As a parent of a Dyslexic child, I have suddenly been immersed in a topic I never thought I would know about. Like many things, if it does not affect us personally, often times we don’t have much knowledge of it.
But when my daughter was diagnosed with Dyslexia, I wanted to know what she was going through. I wanted to grow in empathy, so I could help her, encourage her, and support her in this journey. I wanted her to know she was not alone; we were in this together.
According to the International Dyslexia Association, here is the official definition of Dyslexia:
“Dyslexia is a specific learning disability that is neurobiological in origin. It is characterized by difficulties with accurate and/or fluent word recognition and by poor spelling and decoding abilities. These difficulties typically result from a deficit in the phonological component of language that is often unexpected in relation to other cognitive abilities and the provision of effective classroom instruction. Secondary consequences may include problems in reading comprehension and reduced reading experience that can impede growth of vocabulary and background knowledge.”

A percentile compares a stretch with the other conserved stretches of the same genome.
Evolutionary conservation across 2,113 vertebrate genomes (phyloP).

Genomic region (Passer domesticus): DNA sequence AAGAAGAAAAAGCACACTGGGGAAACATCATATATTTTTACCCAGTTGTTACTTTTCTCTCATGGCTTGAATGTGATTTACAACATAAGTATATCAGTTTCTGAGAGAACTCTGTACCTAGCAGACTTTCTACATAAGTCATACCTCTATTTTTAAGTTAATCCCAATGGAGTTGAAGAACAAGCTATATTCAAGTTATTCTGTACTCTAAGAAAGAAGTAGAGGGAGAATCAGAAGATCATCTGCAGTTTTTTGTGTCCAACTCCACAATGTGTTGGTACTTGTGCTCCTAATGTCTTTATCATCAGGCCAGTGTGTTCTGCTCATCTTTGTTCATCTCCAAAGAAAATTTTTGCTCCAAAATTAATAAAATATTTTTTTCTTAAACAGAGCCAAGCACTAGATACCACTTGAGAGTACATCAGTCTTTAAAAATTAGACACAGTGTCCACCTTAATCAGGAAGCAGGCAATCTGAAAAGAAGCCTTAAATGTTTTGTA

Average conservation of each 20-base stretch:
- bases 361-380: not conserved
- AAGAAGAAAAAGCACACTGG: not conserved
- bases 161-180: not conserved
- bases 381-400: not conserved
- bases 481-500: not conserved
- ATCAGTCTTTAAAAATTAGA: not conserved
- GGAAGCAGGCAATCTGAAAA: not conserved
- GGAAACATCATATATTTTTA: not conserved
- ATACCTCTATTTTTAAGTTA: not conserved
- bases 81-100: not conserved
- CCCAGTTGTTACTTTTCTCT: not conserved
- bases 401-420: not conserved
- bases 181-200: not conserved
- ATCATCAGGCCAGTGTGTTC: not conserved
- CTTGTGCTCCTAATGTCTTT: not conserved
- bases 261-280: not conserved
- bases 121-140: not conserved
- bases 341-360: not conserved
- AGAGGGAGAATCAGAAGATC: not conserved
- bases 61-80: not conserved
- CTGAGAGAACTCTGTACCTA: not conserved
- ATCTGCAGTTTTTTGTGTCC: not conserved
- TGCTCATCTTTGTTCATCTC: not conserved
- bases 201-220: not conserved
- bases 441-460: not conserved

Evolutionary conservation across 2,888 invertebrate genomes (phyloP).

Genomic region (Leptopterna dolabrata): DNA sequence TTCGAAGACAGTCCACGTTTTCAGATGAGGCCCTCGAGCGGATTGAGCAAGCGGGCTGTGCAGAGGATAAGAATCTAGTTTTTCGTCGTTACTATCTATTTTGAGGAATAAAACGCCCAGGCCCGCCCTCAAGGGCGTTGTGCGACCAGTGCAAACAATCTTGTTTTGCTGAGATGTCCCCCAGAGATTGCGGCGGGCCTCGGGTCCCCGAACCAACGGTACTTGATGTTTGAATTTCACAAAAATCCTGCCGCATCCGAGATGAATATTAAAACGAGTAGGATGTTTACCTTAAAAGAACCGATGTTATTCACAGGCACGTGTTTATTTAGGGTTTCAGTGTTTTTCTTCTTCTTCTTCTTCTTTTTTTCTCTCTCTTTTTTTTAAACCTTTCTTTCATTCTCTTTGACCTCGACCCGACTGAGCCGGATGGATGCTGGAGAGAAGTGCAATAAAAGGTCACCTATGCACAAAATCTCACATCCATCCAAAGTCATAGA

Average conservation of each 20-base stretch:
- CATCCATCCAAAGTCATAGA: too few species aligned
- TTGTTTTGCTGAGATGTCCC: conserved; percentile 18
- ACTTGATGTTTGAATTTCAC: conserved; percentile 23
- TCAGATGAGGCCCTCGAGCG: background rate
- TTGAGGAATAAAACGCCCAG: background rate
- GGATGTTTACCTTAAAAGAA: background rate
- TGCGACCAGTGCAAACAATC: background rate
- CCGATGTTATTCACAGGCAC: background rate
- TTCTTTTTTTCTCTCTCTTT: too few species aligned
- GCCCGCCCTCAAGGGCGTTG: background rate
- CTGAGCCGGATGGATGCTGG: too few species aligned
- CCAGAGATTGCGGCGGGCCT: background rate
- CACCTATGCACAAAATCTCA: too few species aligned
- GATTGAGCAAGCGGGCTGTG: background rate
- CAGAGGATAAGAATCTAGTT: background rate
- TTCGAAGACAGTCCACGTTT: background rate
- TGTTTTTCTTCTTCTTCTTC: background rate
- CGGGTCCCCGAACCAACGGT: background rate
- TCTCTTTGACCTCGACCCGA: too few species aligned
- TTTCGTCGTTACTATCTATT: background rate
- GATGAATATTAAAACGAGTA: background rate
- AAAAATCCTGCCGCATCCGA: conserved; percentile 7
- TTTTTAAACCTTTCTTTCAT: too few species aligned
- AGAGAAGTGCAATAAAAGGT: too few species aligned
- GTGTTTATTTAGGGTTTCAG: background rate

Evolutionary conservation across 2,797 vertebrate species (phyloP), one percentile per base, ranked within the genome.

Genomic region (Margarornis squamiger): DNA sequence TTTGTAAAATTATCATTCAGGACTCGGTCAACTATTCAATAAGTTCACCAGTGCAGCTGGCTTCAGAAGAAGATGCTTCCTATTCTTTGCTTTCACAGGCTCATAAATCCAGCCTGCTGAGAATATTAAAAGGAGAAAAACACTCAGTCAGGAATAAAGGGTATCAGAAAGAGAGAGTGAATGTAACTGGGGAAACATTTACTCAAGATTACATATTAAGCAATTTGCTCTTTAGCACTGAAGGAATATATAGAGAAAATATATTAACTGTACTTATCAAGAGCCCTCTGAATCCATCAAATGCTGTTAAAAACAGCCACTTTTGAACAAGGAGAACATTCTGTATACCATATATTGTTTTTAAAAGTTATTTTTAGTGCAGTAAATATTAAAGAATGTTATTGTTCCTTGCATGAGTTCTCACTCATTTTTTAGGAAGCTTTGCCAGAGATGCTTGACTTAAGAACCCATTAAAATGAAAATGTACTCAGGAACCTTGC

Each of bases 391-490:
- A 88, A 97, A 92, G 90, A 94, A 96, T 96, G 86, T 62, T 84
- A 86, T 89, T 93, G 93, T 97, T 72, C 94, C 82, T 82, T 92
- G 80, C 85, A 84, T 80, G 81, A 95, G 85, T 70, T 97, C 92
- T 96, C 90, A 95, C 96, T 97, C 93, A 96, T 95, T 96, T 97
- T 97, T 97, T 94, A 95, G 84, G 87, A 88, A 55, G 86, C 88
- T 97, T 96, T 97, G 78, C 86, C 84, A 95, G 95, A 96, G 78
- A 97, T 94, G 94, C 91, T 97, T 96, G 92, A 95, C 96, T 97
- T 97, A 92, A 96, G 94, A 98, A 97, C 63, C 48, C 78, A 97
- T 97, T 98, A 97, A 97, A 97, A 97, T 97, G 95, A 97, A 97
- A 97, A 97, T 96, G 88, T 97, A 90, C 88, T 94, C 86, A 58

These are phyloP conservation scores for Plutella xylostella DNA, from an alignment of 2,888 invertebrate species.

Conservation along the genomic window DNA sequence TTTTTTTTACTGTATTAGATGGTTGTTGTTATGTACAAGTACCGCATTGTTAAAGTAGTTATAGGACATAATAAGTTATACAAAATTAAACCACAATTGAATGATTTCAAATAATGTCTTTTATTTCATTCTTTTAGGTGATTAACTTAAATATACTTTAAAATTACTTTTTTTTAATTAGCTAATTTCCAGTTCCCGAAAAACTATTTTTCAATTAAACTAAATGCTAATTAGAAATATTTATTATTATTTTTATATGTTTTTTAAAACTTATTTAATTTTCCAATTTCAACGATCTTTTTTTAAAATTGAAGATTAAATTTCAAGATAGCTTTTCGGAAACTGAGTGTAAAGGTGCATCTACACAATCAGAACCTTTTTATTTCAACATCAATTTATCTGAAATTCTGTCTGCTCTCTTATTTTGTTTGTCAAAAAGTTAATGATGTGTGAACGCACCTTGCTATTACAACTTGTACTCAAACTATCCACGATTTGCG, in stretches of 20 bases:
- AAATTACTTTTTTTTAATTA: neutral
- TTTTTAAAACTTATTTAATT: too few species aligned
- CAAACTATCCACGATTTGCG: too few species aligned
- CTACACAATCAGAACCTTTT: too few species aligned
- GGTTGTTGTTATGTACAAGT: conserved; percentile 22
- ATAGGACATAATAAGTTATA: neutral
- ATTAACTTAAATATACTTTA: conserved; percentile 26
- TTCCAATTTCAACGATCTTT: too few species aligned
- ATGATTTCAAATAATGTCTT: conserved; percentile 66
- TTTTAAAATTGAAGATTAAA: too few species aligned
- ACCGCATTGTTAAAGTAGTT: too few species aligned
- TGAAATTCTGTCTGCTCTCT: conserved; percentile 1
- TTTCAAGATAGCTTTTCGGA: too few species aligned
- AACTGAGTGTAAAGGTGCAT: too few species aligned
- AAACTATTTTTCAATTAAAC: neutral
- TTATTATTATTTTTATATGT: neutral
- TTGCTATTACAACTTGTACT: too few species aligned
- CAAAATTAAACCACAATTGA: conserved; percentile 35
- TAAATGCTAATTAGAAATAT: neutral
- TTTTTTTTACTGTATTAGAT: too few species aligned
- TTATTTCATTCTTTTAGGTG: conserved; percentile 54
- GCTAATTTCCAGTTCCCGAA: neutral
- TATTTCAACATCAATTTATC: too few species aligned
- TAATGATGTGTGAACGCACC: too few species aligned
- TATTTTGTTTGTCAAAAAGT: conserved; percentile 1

Breaking that down, Dyslexia is a language-based learning disability, often resulting in people having difficulty with reading, spelling, writing, and pronunciation. It is considered a learning disability, because it challenges a person’s academic success in a traditional classroom setting. However, it does not affect intelligence, and with special instruction, people with Dyslexia can succeed in school and professional settings, including art, design, mechanics, music, sales, sports, and more.
As we journey through this month together, my hope is not only to share the information I am learning with you … I hope that you will share information you have learned with me, too!
Tomorrow, we will take a look at specific signs at different ages.
For a complete list of topics and links, visit the landing page for 31 Days: One Mom’s Journey With Dyslexia or click the square image below.